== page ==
Map of Paris show­ing expo­sure to pol­lu­tion3

Our analy­sis of the sub­ject4 seems to indi­cate that the rea­son why dri­vers do not change their mode of trans­port is because they are unable to do so. As the growth of pub­lic trans­port has not kept up with demand, pub­lic poli­cies penalise “trapped dri­vers” liv­ing in the sub­urbs who con­tin­ue to use their car due to the lack of alter­na­tives. It is there­fore cru­cial to inte­grate alter­na­tives into future mea­sures in order to have pos­i­tive long-term effects on the whole region and to avoid a per­pet­u­al shift in road congestion.

What are the alternatives?

Oth­er solu­tions have been con­sid­ered abroad. Some cities, such as Lon­don and Seoul, have intro­duced con­ges­tion charges, the cost of which is cal­cu­lat­ed accord­ing to the aver­age impact of a vehi­cle in terms of con­ges­tion (i.e. “con­ges­tion charge” in Lon­don). How­ev­er, it is dif­fi­cult to apply such a fee in France, where polit­i­cal ten­sions around envi­ron­men­tal tax­es are very high. The increase in the car­bon tax in 2018, which was final­ly can­celled fol­low­ing the “Gilets jaunes” move­ment, is one of the most bla­tant exam­ples of the oppo­si­tion by the peo­ple of France to this type of tax­a­tion. More­over, it would serve to increase social inequal­i­ties because in France, unlike in oth­er coun­tries such as the Unit­ed States, the least well-off part of the pop­u­la­tion lives in the suburbs. 

There are a num­ber of ideas which could be imple­ment­ed to reduce con­ges­tion on the roads with­out aggra­vat­ing exist­ing social divi­sions, in par­tic­u­lar the idea of clos­ing and open­ing the river­banks at dif­fer­ent times of the day. In order to do this, it is nec­es­sary to con­sid­er how to opti­mise the use of the river­banks in rela­tion to the ameni­ties they pro­vide. Because, when the lanes are closed, they are used for eco­nom­ic pur­pos­es. For exam­ple, it could be ben­e­fi­cial to close off the Berges to traf­fic out­side of rush hour on week­days (8am-6pm) to ease traf­fic for com­muters work­ing in the cap­i­tal and at the same time allow for the use of ameni­ties which are not nec­es­sar­i­ly required dur­ing peak hours.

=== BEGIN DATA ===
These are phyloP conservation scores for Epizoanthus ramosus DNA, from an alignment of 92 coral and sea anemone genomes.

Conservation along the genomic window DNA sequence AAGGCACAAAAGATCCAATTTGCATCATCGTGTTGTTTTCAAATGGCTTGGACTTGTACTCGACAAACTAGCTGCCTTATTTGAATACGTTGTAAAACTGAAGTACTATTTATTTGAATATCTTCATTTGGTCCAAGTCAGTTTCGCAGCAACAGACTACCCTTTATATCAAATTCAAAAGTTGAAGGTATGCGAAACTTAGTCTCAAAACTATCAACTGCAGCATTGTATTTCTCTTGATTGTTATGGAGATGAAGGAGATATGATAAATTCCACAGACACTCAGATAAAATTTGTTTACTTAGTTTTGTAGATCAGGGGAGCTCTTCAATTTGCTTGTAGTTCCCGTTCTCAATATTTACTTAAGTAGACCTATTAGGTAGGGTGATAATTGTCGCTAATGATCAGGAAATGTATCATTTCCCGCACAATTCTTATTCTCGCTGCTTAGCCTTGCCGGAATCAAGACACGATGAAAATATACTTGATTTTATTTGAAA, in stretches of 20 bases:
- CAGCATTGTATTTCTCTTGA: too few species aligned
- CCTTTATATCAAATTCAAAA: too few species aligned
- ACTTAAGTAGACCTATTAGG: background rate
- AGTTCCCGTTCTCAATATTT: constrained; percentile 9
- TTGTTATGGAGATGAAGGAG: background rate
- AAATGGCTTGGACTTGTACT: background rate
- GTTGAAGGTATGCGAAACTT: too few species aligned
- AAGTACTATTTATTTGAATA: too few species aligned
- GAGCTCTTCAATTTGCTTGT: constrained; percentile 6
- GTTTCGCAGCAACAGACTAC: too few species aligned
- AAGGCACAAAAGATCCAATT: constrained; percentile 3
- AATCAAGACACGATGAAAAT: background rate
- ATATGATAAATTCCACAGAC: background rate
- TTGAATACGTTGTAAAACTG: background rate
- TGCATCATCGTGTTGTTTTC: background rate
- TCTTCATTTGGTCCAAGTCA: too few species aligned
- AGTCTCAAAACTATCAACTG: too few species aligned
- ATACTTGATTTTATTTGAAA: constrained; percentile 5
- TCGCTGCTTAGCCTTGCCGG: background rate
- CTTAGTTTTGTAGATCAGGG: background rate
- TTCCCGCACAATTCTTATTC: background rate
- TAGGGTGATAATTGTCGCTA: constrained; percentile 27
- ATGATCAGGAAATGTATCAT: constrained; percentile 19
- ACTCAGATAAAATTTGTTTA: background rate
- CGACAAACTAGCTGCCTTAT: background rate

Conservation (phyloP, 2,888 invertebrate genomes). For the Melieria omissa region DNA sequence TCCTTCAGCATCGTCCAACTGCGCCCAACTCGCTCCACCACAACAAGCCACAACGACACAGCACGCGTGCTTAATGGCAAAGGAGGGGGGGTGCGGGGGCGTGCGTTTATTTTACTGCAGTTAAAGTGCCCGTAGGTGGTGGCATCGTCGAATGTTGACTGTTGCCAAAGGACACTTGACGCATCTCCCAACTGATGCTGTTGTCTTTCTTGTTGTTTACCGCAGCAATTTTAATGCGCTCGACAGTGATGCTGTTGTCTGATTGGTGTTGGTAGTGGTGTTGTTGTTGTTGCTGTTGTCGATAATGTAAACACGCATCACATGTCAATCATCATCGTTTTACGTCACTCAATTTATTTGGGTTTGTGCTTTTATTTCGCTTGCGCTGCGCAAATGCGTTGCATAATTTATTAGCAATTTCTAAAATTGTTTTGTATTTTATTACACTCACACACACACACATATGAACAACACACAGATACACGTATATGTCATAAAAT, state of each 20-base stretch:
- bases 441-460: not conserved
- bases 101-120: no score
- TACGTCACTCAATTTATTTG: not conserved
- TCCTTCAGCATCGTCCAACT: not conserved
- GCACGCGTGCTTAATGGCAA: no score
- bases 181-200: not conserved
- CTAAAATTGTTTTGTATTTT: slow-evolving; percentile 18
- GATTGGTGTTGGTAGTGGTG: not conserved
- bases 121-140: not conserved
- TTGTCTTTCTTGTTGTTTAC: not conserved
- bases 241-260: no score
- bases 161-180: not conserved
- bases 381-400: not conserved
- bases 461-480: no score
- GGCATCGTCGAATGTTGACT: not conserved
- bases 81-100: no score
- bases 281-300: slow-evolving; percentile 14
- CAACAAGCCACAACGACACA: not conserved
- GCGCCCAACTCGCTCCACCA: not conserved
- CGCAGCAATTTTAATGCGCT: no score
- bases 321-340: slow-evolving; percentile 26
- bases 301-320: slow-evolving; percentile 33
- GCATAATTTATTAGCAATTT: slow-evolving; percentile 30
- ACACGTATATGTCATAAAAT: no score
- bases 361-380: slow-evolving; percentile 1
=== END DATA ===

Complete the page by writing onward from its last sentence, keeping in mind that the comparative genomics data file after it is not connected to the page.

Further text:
How­ev­er, these solu­tions all entail dif­fer­ent costs, par­tic­u­lar­ly for open­ing and clos­ing the banks, which would require staff. The right solu­tions are com­plex and need to be care­ful­ly con­sid­ered so that all sides can find a solu­tion that ben­e­fits them. 

Interview by Fabien Roches
1https://​our​worldin​da​ta​.org/​d​a​t​a​-​r​e​v​i​e​w​-​a​i​r​-​p​o​l​l​u​t​i​o​n​-​d​eaths
2https://www.airparif.asso.fr/actualite/2022/avec-les-recommandations-de-loms‑7–900-deces-pourraient-etre-evites-en-idf
3 https://​www​.ipp​.eu/​p​u​b​l​i​c​a​t​i​o​n​/​m​a​i​-​2​0​2​1​-​d​e​s​-​c​e​n​t​r​e​s​-​p​l​u​s​-​v​e​r​t​s​-​d​e​s​-​b​a​n​l​i​e​u​e​s​-​p​l​u​s​-​g​r​ises/
4Léa Bou Sleiman, 2021. Are car-free cen­ters detri­men­tal to the periph­ery? Evi­dence from the pedes­tri­an­iza­tion of the Parisian river­bankWork­ing Papers 2021-03, Cen­ter for Research in Eco­nom­ics and Sta­tis­tics.

Contributors

Léa Bou Sleiman

Léa Bou Sleiman

Léa Bou Sleiman is a doctoral student in urban and environmental economics at the Centre de Recherche en Économie et Statistique (CREST) at École Polytechnique (IP Paris)

Léa Bou Sleiman is a PhD student in urban and environmental economics at the Centre de Recherche en Économie et Statistique (CREST) at École Polytechnique, under the supervision of Benoît Schmutz and Patricia Crifo. His work focuses on public policies related to cities, with a particular emphasis on environmental and transport aspects. The main objective of his research is to study the central role of transport in today's cities, to estimate the optimal road capacity in cities and to assess how transport influences individual travel behaviour, both theoretically and empirically.